Black community needs to talk about mental health

Brea Jones/ Staff Writer

In the black community, there’s an unhealthy mentality of needing to put on a facade for the rest of the world. We don’t publicly speak about the problems within our community because we worry it’ll make us seem weak. We end up ignoring serious problems that plague our community because of the pathetic fear of how other races will perceive us.

African Americans are 20 percent more likely to experience serious mental health problems than the general population, according to National Alliance on Mental Illness. That alone should cause people to realize that this is a real problem that needs to be addressed.

Black women aren’t allowed to have a mental illness in today’s society because if they’re upset or bothered by something, they are instantly labeled. If she shows any negative emotion, she is automatically pinned as “the angry black girl.” And it doesn’t help that black women are also judged based off of their appearance and attitude.

Although there’s no real way to determine what is causing mental health in the black community, I honestly believe the pressure to be so perfect plays a role.

We never feel as though we are good enough because we are constantly trying to appease our parents and the people around us. It becomes a chain of who can impress who, causing people to forget that we are human.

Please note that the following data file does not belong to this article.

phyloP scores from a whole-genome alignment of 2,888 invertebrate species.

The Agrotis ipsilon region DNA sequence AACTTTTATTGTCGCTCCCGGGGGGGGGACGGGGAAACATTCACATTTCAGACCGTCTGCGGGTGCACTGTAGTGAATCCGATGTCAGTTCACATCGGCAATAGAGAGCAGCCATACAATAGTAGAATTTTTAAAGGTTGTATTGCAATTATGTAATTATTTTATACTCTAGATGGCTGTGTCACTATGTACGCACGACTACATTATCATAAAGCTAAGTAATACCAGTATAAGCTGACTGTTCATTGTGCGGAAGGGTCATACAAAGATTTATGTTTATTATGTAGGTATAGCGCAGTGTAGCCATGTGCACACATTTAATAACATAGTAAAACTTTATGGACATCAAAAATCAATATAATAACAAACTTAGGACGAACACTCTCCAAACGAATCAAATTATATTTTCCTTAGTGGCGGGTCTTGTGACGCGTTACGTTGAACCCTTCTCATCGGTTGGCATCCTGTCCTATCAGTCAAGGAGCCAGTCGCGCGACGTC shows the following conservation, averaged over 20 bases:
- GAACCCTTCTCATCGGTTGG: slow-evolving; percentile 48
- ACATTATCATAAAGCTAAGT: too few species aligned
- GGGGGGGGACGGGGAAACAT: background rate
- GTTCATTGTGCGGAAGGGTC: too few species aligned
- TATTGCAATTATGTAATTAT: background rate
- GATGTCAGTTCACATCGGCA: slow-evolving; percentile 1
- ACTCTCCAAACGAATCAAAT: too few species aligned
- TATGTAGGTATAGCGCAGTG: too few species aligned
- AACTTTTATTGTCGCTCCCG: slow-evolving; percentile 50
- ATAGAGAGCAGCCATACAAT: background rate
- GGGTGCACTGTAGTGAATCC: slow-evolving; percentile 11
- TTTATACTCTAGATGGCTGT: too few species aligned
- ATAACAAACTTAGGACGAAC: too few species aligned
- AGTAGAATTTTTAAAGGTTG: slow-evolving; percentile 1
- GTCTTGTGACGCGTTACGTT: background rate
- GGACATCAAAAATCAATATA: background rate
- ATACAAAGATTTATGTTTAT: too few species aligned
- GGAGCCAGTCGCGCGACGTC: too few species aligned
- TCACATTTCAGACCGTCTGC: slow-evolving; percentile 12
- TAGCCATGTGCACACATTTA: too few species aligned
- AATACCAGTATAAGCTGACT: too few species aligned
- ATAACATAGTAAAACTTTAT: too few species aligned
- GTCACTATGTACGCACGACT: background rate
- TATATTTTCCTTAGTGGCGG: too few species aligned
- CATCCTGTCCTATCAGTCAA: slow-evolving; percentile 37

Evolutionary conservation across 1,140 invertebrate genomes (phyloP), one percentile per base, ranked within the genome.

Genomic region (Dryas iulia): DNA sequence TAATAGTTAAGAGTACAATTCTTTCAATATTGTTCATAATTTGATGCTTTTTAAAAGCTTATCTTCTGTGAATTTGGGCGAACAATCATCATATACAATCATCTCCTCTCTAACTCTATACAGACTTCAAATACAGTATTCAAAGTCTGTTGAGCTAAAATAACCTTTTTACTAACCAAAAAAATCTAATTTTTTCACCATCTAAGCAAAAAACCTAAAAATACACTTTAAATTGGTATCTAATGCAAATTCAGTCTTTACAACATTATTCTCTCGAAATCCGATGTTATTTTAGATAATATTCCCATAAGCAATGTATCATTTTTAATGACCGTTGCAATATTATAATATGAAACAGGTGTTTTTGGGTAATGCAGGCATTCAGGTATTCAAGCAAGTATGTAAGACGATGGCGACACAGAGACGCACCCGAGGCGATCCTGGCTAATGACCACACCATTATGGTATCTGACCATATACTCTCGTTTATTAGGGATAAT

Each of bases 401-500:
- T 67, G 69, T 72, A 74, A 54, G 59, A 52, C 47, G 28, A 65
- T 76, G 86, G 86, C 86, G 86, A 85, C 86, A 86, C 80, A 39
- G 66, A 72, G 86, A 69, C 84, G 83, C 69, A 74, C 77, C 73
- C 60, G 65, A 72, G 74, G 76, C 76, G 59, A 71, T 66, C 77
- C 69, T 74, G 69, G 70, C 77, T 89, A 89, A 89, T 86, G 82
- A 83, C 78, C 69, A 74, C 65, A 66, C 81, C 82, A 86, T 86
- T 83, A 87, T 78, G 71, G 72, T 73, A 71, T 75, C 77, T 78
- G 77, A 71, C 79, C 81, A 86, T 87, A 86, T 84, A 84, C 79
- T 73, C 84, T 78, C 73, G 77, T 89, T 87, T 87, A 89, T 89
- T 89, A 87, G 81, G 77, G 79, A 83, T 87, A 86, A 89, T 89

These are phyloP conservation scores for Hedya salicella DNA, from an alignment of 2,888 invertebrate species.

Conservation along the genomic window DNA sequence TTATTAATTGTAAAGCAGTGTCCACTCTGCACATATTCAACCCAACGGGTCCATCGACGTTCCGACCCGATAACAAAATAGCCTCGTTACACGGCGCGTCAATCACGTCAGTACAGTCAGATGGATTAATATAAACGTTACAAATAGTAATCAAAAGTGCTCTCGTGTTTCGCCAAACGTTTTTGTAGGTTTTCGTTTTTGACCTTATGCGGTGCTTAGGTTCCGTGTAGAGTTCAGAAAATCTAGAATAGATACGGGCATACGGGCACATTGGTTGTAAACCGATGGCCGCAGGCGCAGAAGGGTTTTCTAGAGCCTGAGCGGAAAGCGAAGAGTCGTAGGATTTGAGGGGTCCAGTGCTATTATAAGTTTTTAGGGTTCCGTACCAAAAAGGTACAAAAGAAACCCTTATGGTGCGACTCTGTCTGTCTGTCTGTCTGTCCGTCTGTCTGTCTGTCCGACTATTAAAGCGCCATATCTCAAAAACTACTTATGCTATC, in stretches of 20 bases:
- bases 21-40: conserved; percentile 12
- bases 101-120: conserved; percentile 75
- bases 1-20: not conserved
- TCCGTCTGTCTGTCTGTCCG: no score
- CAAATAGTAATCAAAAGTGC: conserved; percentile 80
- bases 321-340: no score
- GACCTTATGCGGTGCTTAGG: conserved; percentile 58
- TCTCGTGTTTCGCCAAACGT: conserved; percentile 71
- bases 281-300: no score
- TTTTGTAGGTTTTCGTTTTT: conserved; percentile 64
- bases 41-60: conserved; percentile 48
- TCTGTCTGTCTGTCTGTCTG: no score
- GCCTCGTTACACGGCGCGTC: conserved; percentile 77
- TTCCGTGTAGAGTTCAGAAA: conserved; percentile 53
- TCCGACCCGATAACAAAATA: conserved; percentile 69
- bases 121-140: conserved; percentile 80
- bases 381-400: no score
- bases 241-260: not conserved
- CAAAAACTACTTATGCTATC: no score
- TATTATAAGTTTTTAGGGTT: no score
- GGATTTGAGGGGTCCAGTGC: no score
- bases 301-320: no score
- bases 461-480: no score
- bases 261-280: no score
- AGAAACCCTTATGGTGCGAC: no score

Since my sophomore year of high school, I suffered from mental illness. I took tests and conducted research, but I didn’t say anything because I wasn’t sure how others would react.

Just like other black youth, I felt as though no one would understand my feelings. I didn’t want the people in my life to blame themselves and think my mental illness was their fault.

And so, I did what most black youth do when confronting with a similar situation — I kept it quiet, submerging myself in work.

However, this isn’t the case for most black youth as many turn to drugs to find an escape from the pain they feel instead of addressing and fixing their problems.

The topic of mental health just became prominent within the last five to ten years so the discussion and information is still very new. My biggest fear is that parents will say things like, “you have a good life, people have it much harder than you” or “what do you have to be so depressed or anxious about?”

I fear that parents will say such things not fully understanding that it’s possible for the parent and the child to have different perceptions of the child’s life.

Black parents need to be open to listening to their children, their fears and their emotions, rather than invalidating it because of age.

Just because we are younger doesn’t mean we aren’t entitled to our feelings and emotions. Saying tasteless phrases such as, “There ain’t nothing wrong with you” or “stop pretending” doesn’t help.

I want the black youth to be aware that it’s okay to have mental health issues and to know that they are not alone.

As a community, black people need to educate themselves on the topic of mental illness and be open to the possibility that it may affect someone in their family. Starting a discussion on mental health is a much needed first step in healing the community.



The opinions presented within this page do not represent the views of Panther Press Editorial Board. These views are separate from editorials and reflect individual perspectives of contributing writers and/or members of the University community.


Photo by Ian Espinosa on Unsplash.

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